Your Tribe: A More Caring World


Recently, while spending a few days away with friends, I had the chance to play a game called RETHINK. The outside of the box says, RETHINK card deck; Mindful Conversation Starters; 56 questions to encourage compassion, shift perspective and build connection. Sounds like a pretty good game for anyone to be playing in this day and age. We have a wider separation in beliefs and convictions, seemingly less ability to have tolerance and patience, a lack of respect, and a more desperate need to be listened to and cared for. Anxiety, depression, and insecurity are rampant while the need for trained professionals to give council and treat is at an epidemic high.

One of the cards in the RETHINK game asked the question: What could you do to make this a more caring world?

I think this question and possible answers could be key in helping to lower stress, anxiety, depression, insecurity, anger and self-doubt.

Some of us have a gift of compassion and caring. I have friends who seem to show up at just the right time and offer just the right act needed to encourage someone. They make it seem so effortless and easy. Others of us struggle with what to say or what to “do”, getting bogged down and unable to “do” at all. Caring doesn’t have to be complicated or elaborate. When we can get past that thought, it will be easier to care.

Family, friends, neighbors, co-workers, classmates – all are people just like us who have times when a word or act of compassion could change the whole course of a thought or a day. Caring comes in many forms. A smile in someone’s direction, a note dropped in the mail, a greeting, or just a cheerful question like, “how are you today?”, might be just the action needed to make that person feel acknowledged, important, and not so empty or desperate.

Awareness of others is key to thoughtful caring. If you normally see your neighbor with the same routine day after day, then notice you are not seeing your neighbor and the routine is off, a call, note or knock at the door to check in on your neighbor is a great way to care.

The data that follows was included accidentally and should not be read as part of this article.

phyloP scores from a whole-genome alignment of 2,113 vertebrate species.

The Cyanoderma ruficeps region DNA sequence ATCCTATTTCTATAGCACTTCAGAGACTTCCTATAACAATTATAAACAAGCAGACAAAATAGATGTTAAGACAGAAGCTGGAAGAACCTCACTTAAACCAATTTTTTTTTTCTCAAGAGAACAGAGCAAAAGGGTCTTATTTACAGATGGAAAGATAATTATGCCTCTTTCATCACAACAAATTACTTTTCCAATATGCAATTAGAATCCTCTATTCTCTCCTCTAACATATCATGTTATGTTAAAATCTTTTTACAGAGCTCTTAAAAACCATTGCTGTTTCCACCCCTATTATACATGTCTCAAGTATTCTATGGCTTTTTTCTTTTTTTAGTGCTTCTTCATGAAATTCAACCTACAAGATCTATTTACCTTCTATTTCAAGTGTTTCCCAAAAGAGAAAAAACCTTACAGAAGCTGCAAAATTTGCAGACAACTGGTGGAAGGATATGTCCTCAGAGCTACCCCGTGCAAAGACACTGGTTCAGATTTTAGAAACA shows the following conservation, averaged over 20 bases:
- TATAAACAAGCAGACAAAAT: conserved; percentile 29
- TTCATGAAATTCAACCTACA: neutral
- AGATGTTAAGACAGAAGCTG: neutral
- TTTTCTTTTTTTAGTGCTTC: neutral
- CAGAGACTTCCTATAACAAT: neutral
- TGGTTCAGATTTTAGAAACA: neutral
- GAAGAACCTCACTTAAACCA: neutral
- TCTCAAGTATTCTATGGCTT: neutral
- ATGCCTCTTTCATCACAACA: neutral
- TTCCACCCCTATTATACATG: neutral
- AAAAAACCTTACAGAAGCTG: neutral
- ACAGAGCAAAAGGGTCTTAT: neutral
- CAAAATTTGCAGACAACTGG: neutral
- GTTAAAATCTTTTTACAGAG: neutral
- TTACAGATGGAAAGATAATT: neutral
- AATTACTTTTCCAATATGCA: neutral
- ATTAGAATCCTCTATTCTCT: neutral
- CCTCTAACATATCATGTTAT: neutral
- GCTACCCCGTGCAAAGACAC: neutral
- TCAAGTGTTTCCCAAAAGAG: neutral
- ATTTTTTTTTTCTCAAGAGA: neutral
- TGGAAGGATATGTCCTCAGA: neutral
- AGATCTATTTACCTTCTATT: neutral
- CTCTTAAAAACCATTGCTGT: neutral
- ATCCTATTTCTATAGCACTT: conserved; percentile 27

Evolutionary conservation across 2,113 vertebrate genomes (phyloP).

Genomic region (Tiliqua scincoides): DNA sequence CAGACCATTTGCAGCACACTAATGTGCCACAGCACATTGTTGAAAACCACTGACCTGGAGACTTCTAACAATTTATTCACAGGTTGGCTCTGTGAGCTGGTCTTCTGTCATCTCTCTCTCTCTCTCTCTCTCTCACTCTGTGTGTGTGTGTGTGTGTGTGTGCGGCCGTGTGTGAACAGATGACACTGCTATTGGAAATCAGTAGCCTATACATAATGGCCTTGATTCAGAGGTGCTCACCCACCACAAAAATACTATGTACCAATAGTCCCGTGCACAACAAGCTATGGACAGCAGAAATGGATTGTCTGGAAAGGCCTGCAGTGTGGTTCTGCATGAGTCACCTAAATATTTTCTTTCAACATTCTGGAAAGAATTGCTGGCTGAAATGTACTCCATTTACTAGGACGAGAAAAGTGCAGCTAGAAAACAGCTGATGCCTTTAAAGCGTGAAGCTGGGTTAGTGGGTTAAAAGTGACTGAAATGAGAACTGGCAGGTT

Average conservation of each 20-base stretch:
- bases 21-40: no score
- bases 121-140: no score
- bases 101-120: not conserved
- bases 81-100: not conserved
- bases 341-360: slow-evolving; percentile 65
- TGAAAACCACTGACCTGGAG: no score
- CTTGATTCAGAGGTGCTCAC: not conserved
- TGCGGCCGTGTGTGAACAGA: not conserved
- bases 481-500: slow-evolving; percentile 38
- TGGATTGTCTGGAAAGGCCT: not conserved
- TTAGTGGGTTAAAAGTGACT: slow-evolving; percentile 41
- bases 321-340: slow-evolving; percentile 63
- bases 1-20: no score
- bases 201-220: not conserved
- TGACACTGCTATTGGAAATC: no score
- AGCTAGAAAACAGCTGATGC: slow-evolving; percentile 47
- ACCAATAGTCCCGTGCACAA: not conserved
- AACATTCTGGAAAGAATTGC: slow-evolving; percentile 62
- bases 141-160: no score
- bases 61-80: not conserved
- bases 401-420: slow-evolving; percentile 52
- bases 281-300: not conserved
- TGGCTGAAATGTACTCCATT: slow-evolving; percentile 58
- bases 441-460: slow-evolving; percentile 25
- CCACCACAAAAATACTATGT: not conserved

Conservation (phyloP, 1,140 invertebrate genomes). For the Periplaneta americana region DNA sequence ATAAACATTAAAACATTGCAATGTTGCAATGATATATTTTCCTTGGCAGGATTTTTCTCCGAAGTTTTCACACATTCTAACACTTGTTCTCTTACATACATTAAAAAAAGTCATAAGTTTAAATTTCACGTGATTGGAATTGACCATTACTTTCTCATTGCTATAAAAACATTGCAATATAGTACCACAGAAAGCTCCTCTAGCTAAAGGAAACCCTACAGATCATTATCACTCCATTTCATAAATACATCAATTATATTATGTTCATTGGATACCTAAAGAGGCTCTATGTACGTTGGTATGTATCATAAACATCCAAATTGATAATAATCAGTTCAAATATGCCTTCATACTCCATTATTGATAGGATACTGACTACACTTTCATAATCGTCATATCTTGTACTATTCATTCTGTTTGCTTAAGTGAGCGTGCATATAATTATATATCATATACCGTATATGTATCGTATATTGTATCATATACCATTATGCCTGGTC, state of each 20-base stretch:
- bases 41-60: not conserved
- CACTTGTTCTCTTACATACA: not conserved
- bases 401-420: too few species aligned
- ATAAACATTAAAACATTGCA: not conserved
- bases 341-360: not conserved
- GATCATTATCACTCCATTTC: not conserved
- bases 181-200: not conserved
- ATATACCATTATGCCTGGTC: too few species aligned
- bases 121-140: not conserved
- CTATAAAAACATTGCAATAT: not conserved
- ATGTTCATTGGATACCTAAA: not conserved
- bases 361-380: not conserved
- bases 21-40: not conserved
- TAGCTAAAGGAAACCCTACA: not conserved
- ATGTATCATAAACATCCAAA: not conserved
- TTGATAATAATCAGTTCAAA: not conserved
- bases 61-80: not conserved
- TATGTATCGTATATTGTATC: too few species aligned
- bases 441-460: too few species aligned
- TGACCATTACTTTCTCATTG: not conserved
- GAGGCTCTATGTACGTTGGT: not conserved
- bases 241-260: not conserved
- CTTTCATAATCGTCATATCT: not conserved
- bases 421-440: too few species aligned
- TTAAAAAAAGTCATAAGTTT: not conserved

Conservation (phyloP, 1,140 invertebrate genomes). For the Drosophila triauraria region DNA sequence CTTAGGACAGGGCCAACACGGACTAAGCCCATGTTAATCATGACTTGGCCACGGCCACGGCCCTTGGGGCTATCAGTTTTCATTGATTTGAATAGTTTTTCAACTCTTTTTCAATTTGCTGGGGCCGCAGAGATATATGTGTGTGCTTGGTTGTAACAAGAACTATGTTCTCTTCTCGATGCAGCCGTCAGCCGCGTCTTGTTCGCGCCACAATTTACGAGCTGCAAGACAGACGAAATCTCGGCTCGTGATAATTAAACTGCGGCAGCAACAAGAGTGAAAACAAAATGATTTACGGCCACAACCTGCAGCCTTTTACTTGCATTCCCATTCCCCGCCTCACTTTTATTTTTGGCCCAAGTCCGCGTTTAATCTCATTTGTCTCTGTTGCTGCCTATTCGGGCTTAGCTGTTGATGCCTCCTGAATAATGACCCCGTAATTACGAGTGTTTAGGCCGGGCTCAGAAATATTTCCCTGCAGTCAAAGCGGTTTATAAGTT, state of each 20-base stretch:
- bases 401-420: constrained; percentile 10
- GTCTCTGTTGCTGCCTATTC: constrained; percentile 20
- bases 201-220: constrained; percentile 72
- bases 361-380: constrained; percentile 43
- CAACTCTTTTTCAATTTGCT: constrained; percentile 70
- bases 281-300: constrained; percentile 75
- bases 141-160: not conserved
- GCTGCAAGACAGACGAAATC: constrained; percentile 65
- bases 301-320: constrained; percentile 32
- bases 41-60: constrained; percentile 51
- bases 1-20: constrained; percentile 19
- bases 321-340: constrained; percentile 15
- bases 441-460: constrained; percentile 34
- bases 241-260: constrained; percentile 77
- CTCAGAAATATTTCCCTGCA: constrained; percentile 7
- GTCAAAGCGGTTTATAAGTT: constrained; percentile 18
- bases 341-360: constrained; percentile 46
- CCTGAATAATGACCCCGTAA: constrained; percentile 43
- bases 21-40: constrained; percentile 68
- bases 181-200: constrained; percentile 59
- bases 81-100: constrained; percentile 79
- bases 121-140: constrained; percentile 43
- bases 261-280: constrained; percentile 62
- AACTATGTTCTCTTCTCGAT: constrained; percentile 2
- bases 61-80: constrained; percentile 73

It is easy to smile at someone sitting alone on a bench or walking alone on the sidewalk.

One never knows what might just have happened or what problems have befallen that person. A simple greeting or smile might lighten their heart and even put a smile on their face.

Early last Monday morning I had to visit my medical lab and I greeted the lab technician by saying, “Good morning. How are you today?” She looked at me with sad eyes and said, “Good morning. I’m really not doing very well today.” I then asked if she was suffering from allergies. She said no, that she had been diagnosed with cancer the previous Friday. Wow! I said to her I was so sorry and asked her if I could give her a hug. She gladly accepted. In the short time we were together she told me that she hadn’t told anyone accept her family. She told me what kind it was and what she thought might be ahead. I listened and asked a few questions, which allowed her more opportunity to talk.

When we were done with my blood draw, I asked her if I could pray with her. Afterwards she asked if she could hug again.

I was so thankful for that encounter and an opportunity to offer encouragement to this person whose world had changed course over the weekend. I know she was grateful too.

I met a sweet sales lady at a little boutique recently. We exchanged greetings and found that I lived in the same neighborhood as her mother, in fact, I knew who her mother was, but hadn’t taken the time yet to get to know her.

This morning I stopped to say hello and let my neighbor know I had met her daughter.